After Daniel Stein was killed during the synagogue shooting in Pittsburgh on Saturday, his son Joe posted a photo on Facebook of Daniel playing with his new grandson.
“My dad was a simple man and did not require much,” Joe wrote. “In the picture below he was having a great day doing two things he loved very much. He had just finished coming from synagogue, which he loved, and then got to play with his grandson which he loved even more!”
The grandchild’s bris, or circumcision ceremony, was held earlier this year at New Light Congregation, community member Beth Kissileff told the Forward. Stein died in the kitchen, not the sanctuary.
Stein, 71, was president of New Light Men’s Club. The Washington Post reported that Stein was retired but had worked a variety of jobs, including salesman and substitute teacher.
Rabbi Seth Adelson of nearby Congregation Beth Shalom lived on the same street as Stein. They’d see each other in the neighborhood or at the gym regularly, he said. “He was very friendly…just a very nice guy,” Adelson said.
Stein’s nephew Steven Halle told BuzzFeed News that Stein was a “family man.” He noted how tragic it was that Stein’s grandson will grow up without him.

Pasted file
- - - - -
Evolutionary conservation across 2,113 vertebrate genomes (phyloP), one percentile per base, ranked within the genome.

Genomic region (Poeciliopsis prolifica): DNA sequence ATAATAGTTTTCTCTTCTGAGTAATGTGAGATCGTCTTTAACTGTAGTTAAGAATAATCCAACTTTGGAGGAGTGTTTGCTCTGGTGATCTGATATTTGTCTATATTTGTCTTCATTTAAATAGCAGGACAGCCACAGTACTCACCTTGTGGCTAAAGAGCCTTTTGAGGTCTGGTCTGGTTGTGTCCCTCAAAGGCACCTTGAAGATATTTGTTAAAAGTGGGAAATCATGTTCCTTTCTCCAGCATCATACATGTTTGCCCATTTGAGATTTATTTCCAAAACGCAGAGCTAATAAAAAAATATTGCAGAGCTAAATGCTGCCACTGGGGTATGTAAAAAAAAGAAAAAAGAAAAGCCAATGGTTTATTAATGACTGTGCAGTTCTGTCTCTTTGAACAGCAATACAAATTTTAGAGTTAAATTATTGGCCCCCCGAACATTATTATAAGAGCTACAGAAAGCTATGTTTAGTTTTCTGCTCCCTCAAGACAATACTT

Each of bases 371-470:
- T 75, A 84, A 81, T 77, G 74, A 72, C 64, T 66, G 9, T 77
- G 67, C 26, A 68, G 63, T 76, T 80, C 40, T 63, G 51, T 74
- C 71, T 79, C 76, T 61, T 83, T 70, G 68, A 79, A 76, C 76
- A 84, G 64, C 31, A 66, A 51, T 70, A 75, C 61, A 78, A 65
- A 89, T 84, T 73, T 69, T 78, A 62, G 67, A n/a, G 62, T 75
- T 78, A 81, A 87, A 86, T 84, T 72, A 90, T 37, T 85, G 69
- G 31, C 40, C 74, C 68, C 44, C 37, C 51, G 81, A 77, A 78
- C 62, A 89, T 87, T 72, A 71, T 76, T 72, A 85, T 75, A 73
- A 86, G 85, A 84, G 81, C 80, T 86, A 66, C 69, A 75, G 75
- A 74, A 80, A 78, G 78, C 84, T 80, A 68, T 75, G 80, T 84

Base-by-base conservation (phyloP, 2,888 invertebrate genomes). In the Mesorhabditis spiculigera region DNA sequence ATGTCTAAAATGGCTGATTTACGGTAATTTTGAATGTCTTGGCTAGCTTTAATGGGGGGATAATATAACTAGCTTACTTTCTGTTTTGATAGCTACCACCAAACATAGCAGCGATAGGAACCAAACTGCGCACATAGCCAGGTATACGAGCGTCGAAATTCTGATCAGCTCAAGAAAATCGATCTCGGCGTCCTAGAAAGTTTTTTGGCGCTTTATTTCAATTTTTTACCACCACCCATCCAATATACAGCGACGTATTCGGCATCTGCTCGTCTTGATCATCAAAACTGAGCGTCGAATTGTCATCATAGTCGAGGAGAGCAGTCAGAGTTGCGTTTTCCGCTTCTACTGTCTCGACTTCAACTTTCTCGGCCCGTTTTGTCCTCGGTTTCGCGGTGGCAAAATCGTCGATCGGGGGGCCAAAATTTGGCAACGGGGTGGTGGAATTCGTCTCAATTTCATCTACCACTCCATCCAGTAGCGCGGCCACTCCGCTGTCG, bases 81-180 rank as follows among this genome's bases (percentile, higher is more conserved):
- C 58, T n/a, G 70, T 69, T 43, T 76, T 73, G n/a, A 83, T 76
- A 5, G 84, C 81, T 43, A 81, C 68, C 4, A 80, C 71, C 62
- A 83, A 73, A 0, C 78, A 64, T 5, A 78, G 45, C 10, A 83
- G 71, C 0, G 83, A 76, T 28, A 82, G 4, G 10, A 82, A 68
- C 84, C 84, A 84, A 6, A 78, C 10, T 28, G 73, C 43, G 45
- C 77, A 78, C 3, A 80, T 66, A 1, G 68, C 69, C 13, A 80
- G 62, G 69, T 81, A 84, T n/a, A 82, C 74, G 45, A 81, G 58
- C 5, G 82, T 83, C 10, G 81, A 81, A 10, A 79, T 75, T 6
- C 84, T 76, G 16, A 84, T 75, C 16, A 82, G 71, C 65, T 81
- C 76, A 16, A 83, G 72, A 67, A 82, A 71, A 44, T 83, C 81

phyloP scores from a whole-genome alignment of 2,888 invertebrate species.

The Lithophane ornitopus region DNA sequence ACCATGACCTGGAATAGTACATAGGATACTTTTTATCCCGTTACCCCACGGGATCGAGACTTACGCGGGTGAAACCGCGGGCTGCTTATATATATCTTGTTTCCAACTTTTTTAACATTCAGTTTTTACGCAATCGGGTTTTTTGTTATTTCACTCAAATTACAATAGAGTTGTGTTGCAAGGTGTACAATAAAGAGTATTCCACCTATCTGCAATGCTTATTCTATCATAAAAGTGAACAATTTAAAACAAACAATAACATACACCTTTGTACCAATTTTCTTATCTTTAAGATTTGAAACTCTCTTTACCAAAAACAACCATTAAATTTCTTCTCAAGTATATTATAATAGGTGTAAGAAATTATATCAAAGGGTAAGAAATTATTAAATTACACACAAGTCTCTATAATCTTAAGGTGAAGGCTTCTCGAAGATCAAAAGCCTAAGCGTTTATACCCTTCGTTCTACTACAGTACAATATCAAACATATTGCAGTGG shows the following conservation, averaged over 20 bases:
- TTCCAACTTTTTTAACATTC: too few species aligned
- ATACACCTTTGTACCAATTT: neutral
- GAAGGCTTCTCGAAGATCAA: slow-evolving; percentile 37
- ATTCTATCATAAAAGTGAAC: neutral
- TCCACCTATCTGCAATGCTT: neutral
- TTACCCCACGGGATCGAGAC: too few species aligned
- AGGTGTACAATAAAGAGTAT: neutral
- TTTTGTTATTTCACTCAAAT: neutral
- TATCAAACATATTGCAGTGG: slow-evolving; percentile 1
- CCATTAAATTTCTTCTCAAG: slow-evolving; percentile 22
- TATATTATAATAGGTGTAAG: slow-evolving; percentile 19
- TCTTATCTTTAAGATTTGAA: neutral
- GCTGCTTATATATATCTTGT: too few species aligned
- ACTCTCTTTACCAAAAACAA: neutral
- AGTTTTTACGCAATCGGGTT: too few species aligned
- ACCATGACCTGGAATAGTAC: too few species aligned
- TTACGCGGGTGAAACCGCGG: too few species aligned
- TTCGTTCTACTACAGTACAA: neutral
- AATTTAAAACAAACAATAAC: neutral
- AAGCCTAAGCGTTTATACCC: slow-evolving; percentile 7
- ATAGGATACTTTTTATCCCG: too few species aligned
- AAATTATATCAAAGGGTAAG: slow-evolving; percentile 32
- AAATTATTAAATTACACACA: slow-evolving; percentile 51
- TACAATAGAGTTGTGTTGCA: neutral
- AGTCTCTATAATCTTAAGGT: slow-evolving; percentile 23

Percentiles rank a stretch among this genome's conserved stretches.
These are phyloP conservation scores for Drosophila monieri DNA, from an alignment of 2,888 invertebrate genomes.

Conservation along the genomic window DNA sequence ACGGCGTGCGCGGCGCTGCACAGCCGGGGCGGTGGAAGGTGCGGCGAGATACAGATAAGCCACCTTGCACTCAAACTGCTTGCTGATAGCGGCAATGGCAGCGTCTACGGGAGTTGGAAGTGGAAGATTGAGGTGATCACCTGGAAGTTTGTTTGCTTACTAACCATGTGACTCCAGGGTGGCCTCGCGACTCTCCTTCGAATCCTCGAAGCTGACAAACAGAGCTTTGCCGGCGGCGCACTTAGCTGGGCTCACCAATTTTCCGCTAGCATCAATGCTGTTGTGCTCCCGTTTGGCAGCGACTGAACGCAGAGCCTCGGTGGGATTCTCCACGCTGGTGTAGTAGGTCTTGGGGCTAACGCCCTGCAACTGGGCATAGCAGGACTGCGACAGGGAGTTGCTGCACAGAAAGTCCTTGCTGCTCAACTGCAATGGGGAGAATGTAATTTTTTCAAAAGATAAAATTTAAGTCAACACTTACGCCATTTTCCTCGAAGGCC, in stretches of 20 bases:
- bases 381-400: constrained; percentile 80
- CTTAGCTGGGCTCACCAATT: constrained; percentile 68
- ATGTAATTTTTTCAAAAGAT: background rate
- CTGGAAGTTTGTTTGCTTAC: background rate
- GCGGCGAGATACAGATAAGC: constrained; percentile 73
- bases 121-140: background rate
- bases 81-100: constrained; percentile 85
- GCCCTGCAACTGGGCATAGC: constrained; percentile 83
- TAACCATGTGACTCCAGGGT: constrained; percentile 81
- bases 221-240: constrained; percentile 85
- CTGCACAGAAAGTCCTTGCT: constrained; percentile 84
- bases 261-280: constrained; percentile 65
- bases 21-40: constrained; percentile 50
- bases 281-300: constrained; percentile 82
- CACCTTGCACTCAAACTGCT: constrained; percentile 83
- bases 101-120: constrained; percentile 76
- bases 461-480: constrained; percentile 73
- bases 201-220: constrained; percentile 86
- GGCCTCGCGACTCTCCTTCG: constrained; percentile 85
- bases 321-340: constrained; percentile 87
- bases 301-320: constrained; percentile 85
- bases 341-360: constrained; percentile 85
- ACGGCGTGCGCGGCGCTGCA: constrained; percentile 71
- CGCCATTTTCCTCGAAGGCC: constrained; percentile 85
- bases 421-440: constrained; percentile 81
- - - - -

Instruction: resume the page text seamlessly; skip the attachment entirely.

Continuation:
“I think that’s the worst of it,” he said. “This grandson will never get to have his grandfather. It’s a tragic loss.”
He added that Stein “loved going to the synagogue every Saturday, every week, to do events. He loved to be there. This is what he looked forward to every week. He never missed it.”
Kissileff remembered Stein as “devoted to the shul.” She noted that he still had the same Haftarah booklet from his Bar Mitzvah, and would read that selection from the prophets every year.
“There’s nothing to replace him,” she said.
Correction, February 5, 11:52 a.m.: An earlier version of this story stated that Daniel Stein died in the sanctuary, when in fact he died in the kitchen. It also stated that Stein was the president of the Tree of Life Men’s Club, but he was president of the New Light Men’s Club. The Forward deeply apologizes to the Jewish community in Pittsburgh and to Daniel Stein’s family for these errors.